Dimethylaminoparthenolide and gemcitabine: a survival study using a genetically engineered mouse model of pancreatic cancer
1 Department of Surgery, Indiana University School of Medicine, 980 W. Walnut St., Building R3, Rm. 541C, Indianapolis, IN 46202, USA
2 Department of Radiology, Indiana University School of Medicine, Indianapolis, IN, USA
3 Department of Pathology, Indiana University School of Medicine, Indianapolis, IN, USA
4 Department of Biochemistry/Molecular Biology, Indiana University School of Medicine, Indianapolis, IN, USA
5 Department of Walther Oncology Center, Indiana University School of Medicine, Indianapolis, IN, USA
6 Indiana University Cancer Center, Indianapolis, IN, USA
7 Richard L. Roudebush VA Medical Center, Indianapolis, IN, USA
8 Department of Pharmaceutical Sciences, College of Pharmacy, University of Arkansas for Medical Sciences, Little Rock, AR, USA
BMC Cancer 2013, 13:194 doi:10.1186/1471-2407-13-194Published: 17 April 2013
Pancreatic cancer remains one of the deadliest cancers due to lack of early detection and absence of effective treatments. Gemcitabine, the current standard-of-care chemotherapy for pancreatic cancer, has limited clinical benefit. Treatment of pancreatic cancer cells with gemcitabine has been shown to induce the activity of the transcription factor nuclear factor-kappaB (NF-κB) which regulates the expression of genes involved in the inflammatory response and tumorigenesis. It has therefore been proposed that gemcitabine-induced NF-κB activation may result in chemoresistance. We hypothesize that NF-κB suppression by the novel inhibitor dimethylaminoparthenolide (DMAPT) may enhance the effect of gemcitabine in pancreatic cancer.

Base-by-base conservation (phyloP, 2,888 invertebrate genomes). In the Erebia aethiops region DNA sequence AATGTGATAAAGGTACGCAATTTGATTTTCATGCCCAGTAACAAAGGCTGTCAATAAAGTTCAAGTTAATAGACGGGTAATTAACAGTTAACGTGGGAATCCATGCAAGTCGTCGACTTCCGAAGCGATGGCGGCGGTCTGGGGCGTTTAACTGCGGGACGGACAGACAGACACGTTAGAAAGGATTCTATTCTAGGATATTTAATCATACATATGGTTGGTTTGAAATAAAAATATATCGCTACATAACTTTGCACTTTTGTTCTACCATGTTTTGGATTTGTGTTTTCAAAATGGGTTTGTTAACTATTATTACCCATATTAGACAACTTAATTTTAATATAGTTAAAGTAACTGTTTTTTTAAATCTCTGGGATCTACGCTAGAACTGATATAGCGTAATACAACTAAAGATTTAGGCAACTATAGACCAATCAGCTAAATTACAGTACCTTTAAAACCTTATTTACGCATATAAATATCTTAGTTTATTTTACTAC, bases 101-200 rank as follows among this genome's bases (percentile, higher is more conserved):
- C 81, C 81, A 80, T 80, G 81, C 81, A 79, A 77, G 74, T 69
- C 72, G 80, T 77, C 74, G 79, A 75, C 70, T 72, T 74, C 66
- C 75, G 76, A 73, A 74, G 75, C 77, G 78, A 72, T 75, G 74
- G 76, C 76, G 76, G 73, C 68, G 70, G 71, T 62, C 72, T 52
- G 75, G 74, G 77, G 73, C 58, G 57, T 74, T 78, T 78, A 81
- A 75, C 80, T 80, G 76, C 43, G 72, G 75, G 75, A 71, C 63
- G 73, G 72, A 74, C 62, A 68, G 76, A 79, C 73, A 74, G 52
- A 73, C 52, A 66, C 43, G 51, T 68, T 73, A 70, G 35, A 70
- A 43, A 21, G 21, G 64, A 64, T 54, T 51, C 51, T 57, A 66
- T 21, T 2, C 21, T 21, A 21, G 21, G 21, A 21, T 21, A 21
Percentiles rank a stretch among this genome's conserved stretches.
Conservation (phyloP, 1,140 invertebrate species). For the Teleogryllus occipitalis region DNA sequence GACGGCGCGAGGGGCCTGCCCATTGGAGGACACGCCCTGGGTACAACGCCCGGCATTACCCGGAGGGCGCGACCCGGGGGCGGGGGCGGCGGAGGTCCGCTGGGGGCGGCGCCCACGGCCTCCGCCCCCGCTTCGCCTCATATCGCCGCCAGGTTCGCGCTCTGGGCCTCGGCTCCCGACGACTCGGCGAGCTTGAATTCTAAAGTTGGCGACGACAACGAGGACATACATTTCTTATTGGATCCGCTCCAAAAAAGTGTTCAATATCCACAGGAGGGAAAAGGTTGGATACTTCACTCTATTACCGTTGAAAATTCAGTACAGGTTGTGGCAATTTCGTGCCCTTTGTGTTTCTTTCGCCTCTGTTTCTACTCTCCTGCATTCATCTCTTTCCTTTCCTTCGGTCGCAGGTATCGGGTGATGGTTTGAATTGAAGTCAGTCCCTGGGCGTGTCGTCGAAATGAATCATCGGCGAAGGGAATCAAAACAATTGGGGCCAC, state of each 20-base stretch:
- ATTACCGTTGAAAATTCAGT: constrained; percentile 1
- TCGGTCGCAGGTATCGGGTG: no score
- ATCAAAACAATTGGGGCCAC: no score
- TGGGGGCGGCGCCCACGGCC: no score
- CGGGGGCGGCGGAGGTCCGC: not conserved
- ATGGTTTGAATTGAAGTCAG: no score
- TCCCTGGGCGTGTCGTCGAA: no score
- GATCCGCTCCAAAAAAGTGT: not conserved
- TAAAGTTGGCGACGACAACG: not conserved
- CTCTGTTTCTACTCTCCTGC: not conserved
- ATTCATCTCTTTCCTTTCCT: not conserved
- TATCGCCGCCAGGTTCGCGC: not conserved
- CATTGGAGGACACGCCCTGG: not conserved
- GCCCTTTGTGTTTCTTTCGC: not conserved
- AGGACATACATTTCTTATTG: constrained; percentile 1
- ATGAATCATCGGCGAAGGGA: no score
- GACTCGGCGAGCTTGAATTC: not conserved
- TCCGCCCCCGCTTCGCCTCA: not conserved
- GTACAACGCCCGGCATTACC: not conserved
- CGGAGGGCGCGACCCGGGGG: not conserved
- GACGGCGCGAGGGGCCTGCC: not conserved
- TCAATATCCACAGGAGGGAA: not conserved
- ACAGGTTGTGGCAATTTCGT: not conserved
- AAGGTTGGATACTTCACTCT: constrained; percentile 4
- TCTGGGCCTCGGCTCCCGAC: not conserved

The efficacy of DMAPT and gemcitabine was evaluated in a chemoprevention trial using the mutant Kras and p53-expressing LSL-KrasG12D/+; LSL-Trp53R172H; Pdx-1-Cre mouse model of pancreatic cancer. Mice were randomized to treatment groups (placebo, DMAPT [40 mg/kg/day], gemcitabine [50 mg/kg twice weekly], and the combination DMAPT/gemcitabine). Treatment was continued until mice showed signs of ill health at which time they were sacrificed. Plasma cytokine levels were determined using a Bio-Plex immunoassay. Statistical tests used included log-rank test, ANOVA with Dunnett’s post-test, Student’s t-test, and Fisher exact test.
Gemcitabine or the combination DMAPT/gemcitabine significantly increased median survival and decreased the incidence and multiplicity of pancreatic adenocarcinomas. The DMAPT/gemcitabine combination also significantly decreased tumor size and the incidence of metastasis to the liver. No significant differences in the percentages of normal pancreatic ducts or premalignant pancreatic lesions were observed between the treatment groups. Pancreata in which no tumors formed were analyzed to determine the extent of pre-neoplasia; mostly normal ducts or low grade pancreatic lesions were observed, suggesting prevention of higher grade lesions in these animals. While gemcitabine treatment increased the levels of the inflammatory cytokines interleukin 1α (IL-1α), IL-1β, and IL-17 in mouse plasma, DMAPT and DMAPT/gemcitabine reduced the levels of the inflammatory cytokines IL-12p40, monocyte chemotactic protein-1 (MCP-1), macrophage inflammatory protein-1 beta (MIP-1β), eotaxin, and tumor necrosis factor-alpha (TNF-α), all of which are NF-κB target genes.
In summary, these findings provide preclinical evidence supporting further evaluation of agents such as DMAPT and gemcitabine for the prevention and treatment of pancreatic cancer.